When it comes to judging comedies, there is only one question by which to judge the film: Was it funny?
And, it is a clear “yes” for “Identity Thief.”
Sandy Patterson (Jason Bateman) is an average family man just trying to support his growing family. He gets a big break when his co-workers convince him to quit his job and join them in opening their own financial firm. However, he just might miss his golden opportunity after having his identity stolen, and ruined, by the seemingly sweet Diana (Melissa McCarthy).
So, our hilarious adventure begins when Sandy decides to go find Diana, and bring her in to clear his name.
The film is a pretty standard buddy/road trip comedy. Bateman is the straight-laced one, while McCarthy is the outrageous goofball.
The film starts off slow with a few introductory gags, and then quickly jumps into the action with some fights via overly exaggerated comedic violence, i.e. “The Three Stooges,” mixes in some random gang/mafia subplot, and then topped off with some sexual humor.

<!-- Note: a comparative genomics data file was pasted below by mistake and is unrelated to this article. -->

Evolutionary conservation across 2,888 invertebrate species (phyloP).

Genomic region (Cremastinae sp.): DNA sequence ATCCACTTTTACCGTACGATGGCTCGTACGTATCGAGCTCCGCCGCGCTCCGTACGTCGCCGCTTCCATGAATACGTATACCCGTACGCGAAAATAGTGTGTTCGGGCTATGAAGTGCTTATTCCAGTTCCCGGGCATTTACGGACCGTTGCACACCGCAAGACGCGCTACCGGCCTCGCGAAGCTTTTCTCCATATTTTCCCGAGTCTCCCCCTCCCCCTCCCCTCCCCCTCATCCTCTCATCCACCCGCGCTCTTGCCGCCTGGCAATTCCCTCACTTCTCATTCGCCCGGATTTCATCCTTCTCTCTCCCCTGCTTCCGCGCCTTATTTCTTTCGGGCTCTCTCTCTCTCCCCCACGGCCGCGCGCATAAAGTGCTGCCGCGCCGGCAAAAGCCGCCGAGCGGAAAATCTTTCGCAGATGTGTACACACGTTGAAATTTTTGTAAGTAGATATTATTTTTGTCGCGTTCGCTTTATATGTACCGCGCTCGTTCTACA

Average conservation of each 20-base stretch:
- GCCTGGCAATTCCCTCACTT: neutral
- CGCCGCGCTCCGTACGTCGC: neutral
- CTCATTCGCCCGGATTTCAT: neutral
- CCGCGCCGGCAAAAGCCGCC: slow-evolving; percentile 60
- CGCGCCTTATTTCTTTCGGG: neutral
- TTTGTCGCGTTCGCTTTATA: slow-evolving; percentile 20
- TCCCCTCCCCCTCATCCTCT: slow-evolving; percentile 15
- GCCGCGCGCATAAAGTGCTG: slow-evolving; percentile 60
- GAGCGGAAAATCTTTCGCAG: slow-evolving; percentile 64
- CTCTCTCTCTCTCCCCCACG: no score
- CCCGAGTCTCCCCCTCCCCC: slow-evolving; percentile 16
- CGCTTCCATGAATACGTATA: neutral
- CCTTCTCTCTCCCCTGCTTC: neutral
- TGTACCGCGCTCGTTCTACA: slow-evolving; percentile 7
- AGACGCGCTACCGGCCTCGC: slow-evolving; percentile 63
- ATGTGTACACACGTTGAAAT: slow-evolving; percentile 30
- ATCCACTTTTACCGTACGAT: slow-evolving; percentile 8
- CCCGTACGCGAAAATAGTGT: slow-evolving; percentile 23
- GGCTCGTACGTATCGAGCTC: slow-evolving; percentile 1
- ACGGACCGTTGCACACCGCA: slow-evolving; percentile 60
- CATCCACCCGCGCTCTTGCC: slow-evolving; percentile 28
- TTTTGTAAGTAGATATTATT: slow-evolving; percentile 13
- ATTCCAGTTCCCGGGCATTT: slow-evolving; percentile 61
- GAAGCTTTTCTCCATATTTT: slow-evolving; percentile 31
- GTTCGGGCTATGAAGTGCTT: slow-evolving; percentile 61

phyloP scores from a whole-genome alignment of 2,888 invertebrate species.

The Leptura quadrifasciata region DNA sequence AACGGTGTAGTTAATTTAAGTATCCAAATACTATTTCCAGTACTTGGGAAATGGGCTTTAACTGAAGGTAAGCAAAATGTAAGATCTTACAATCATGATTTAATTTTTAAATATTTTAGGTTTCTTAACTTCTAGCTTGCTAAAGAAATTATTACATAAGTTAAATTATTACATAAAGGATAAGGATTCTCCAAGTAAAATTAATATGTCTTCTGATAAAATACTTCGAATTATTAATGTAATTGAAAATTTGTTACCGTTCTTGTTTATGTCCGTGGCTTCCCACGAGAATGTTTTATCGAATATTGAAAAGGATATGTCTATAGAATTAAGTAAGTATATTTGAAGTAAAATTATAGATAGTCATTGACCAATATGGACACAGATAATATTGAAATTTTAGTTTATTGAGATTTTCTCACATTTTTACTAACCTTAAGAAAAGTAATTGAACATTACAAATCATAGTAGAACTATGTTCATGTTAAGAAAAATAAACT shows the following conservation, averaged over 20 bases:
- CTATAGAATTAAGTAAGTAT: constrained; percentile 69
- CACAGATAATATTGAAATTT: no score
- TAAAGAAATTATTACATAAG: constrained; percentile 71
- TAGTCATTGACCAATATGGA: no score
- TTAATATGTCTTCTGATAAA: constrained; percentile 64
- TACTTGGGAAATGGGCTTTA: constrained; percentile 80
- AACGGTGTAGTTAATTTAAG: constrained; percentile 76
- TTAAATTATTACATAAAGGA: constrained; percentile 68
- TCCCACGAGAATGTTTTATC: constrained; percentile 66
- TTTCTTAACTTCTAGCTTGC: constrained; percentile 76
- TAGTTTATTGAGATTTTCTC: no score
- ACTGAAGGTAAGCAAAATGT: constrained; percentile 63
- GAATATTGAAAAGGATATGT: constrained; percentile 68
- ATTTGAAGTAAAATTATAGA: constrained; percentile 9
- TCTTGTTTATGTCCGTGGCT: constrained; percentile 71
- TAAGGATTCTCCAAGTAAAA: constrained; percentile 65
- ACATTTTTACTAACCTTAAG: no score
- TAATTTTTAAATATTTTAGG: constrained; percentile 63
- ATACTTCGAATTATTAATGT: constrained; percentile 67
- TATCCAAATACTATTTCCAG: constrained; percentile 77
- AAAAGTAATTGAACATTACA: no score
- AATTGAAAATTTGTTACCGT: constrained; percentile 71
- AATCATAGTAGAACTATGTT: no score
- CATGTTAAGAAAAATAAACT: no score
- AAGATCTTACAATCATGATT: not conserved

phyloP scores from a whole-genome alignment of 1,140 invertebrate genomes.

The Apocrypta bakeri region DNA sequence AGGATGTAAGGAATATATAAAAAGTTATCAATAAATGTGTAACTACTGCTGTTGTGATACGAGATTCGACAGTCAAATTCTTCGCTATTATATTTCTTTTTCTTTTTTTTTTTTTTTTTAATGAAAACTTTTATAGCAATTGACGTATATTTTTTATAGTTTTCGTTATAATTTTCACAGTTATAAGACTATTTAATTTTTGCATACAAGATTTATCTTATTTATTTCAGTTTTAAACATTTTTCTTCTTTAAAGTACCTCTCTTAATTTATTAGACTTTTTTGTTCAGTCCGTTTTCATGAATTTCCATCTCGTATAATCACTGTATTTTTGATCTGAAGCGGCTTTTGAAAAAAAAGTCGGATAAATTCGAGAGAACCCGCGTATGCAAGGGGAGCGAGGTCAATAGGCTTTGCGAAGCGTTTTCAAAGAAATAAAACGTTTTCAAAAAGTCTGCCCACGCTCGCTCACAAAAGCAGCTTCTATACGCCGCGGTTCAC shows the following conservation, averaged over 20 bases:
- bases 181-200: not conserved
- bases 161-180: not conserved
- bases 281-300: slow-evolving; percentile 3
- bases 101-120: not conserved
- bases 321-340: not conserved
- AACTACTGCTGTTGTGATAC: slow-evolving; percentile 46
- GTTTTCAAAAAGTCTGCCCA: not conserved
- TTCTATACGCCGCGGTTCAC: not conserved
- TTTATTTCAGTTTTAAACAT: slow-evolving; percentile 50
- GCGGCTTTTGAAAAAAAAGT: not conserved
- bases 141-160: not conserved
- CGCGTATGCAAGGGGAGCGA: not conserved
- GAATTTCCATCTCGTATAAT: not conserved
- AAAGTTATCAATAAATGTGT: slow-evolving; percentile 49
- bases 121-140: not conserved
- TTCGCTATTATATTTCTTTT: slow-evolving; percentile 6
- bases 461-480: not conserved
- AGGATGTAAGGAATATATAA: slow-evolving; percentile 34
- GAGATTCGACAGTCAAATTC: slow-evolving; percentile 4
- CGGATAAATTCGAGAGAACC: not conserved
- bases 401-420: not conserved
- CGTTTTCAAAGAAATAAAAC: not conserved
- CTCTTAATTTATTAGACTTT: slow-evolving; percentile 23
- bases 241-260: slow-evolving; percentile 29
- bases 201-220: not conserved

Now, if for any reason this film’s formula sounds vaguely familiar (besides the obvious ones), it’s because it’s written by “The Hangover Part II” writer Craig Mazin. And, much like Hangover, Thief is hilarious despite its weak story.
Bateman is still as fun as the day audiences were re-introduced to him on “Arrested Development.” Sandy is much like Michael Bluth, level-headed and just trying to take care of his family; but more importantly, they’re equally entertaining.
If there is only one reason to see this movie, McCarthy is it. The “Mike & Molly” star proves once again why audiences fell in love with her infectious personality in “Bridesmaids.”
She has perfect timing delivering jokes, but we get a lot more out of the actress this time around. Instead of being the slapstick clown on the film, McCarthy shows us the humanity behind the carefree con artist who finally meets one of her faceless victims.
McCarthy is equally moving as she is funny, realizing the pain she has caused many other victims. All of a sudden, the situation of the film is no longer a joke, but a very real situation for those who have been victimized.
Now, she might not get another Oscar nomination for her performance in Thief, but with the help of Bateman, McCarthy is sure to make you laugh.
So what if it’s not the most groundbreaking film? Just like “Family Guy,” Thief proves that as long as the jokes are strong, you don’t need much of a story to keep people interested.